Qualification scenarios - What the top five have to do

Meg Lanning was back to lead Australia Getty Images

The five teams that are currently at the top of the points table are still in contention for a place in the semi-finals of the 2017 Women's World Cup. As things stand now, five wins guarantee teams a place in the semis. While England, Australia and India need one more win to book a place in the last-four, New Zealand and South Africa might have to win both their remaining matches to guarantee a place in the knockouts - number of wins is the first tie-breaker after points, followed by NRR*. However, qualification on 8 or 7 points is still a possibility for teams - a more realistic one for some than the others.

Assuming all the remaining matches end in a result, here's what the teams have to do to book a place in the semi-finals of this World Cup.

Still to play: New Zealand and West Indies
England are through to the semis should they win one of their remaining matches. Given their healthy NRR, they are the best-placed team to qualify for the last four on eight points too - that is, without another win - provided one of the other four teams in contention, preferably South Africa or New Zealand, lose both their matches.

Still to play: India and South Africa
They will be assured of a place in the semis if they win any one of their two remaining games. Even if Australia lose both their remaining matches, they could qualify on points ahead of New Zealand if the latter ends up losing both their remaining games. They could also qualify ahead of England on NRR if England lose both their remaining matches.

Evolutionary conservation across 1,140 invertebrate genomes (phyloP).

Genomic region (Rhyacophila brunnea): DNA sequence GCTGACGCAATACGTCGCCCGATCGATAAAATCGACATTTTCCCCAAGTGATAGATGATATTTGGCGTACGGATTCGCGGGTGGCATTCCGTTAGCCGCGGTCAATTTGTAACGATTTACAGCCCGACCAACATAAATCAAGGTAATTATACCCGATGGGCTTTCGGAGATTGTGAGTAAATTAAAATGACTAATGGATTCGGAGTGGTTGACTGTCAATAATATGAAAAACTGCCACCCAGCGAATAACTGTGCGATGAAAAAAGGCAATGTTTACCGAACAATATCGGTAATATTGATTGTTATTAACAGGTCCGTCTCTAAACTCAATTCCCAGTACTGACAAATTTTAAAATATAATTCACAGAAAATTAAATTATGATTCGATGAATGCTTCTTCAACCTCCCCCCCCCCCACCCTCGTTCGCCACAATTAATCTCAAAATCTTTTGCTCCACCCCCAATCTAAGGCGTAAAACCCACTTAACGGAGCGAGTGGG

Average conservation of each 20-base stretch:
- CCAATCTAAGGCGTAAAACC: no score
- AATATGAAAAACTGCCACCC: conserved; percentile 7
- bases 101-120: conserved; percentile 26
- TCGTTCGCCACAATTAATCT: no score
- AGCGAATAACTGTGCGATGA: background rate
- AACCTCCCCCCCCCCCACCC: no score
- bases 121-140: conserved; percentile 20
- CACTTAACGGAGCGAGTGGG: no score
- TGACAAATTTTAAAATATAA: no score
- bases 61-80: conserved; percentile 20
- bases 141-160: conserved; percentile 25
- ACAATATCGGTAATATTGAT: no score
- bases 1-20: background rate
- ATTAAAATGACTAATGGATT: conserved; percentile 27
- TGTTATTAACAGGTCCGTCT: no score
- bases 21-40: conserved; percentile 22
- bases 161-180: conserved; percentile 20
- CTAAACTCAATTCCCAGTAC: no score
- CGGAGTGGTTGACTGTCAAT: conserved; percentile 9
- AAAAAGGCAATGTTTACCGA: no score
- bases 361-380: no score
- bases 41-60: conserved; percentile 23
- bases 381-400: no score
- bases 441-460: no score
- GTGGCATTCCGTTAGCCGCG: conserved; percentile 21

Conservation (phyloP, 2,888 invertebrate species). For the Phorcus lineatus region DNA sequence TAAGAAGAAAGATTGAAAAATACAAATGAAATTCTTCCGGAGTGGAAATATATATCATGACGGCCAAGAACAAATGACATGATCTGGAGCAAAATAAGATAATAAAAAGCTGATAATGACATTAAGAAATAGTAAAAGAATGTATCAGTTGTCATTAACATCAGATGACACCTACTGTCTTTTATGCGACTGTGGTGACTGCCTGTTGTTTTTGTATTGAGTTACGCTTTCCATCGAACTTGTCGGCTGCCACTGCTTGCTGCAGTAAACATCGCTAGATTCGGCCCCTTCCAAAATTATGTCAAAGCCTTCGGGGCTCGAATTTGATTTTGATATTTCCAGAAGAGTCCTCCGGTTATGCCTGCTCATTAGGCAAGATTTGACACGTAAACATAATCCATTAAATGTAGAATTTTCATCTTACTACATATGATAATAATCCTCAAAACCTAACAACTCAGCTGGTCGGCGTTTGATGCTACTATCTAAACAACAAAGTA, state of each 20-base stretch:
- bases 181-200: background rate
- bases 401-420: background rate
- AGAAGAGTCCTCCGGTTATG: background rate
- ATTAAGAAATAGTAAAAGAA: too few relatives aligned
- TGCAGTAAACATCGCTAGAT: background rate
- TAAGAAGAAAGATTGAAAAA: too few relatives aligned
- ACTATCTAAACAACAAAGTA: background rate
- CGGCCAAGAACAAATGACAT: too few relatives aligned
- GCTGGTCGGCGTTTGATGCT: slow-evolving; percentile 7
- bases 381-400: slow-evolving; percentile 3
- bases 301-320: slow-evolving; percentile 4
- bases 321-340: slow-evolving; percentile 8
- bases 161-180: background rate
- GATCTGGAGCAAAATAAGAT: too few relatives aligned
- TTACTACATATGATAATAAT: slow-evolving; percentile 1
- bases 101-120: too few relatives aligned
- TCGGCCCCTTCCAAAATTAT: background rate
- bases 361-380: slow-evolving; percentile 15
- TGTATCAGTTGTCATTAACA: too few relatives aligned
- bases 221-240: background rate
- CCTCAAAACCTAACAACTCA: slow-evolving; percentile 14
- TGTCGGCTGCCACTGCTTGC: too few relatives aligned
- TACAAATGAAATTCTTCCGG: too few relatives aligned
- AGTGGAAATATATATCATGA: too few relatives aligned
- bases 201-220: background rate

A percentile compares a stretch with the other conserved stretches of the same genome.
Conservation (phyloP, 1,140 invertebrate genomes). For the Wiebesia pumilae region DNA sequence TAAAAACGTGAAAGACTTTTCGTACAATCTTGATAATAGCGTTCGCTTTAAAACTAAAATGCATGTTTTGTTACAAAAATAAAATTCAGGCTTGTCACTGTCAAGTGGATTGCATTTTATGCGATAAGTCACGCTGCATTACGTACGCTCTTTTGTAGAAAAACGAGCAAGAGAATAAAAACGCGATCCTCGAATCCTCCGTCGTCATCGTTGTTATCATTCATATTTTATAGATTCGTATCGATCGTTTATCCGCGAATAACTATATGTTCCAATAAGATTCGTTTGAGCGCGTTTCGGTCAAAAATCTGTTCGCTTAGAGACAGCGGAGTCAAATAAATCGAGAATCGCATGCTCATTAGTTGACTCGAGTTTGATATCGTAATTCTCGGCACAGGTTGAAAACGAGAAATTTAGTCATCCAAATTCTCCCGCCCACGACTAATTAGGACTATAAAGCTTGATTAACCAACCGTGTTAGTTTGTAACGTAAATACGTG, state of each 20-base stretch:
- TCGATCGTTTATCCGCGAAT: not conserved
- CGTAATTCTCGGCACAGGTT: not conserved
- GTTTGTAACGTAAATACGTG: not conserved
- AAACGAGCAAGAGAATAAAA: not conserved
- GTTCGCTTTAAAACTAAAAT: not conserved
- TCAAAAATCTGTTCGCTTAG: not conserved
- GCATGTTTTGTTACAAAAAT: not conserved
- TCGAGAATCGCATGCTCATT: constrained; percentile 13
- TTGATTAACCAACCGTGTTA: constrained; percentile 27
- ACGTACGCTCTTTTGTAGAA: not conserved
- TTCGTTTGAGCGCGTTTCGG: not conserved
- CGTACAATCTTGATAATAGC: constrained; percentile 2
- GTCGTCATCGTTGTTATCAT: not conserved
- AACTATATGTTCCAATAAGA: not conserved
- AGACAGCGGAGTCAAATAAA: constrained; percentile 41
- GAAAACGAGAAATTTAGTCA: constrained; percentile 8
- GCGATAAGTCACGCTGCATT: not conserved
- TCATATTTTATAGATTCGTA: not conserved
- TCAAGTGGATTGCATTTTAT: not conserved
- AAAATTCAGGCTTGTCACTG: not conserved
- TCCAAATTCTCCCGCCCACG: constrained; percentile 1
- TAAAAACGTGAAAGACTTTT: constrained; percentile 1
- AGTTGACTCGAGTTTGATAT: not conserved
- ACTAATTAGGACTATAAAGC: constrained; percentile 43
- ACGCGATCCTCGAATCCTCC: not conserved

Still to play: Australia and New Zealand
A win in one their remaining games will assure them of a place in the semis. England's win against Australia has drastically slashed the odds of India qualifying with just four wins. Nevertheless, it is still a mathematical possibility and could happen in one of the following two ways: South Africa lose both their remaining matches - an unlikely event considering that South Africa play their next match against the less fancied Sri Lanka - or, England lose both their matches by very heavy margins so that the teams are tied on 8 points and India's NRR (number of wins being the same) manages to creep above England's.

New Zealand
Still to play: India and England
They could go through even with one win if one of the other four teams in contention lose both their remaining games. However, if South Africa also win only one of their remaining games and the all the three other teams in contention manage to win at least one match each, then it will be down to NRR between South Africa and New Zealand for a place in the semis. Provided they don't lose their games by a very big margin, New Zealand are likely to come on top in the NRR battle.

South Africa
Still to play: Sri Lanka and Australia
Their situation is similar to that of New Zealand's. They could go through with only one win provided one of the other teams in contention lose both their matches. A tie for the fourth place on 9 points with New Zealand is a possibility for South Africa and they should make sure that they boost up their NRR as much as possible in their match against Sri Lanka. A tie for the fourth place on seven points with New Zealand is likely to not end well for South Africa as New Zealand currently have the healthiest NRR among all teams.

*The tournament regulations stipulate that if teams are tied on equal points, then number of wins will be considered before NRR to decide who finishes ahead. In the unlikely event that both number of wins and NRR are exactly the same, head-to-head between the teams will be considered to break the tie. So for example if South Africa's match against Sri Lanka is washed out and they lose to Australia, they will finish with eight points. Should India or England fail to win either of their remaining games and tie with South Africa on eight points, then the latter will be knocked out based on the number of wins.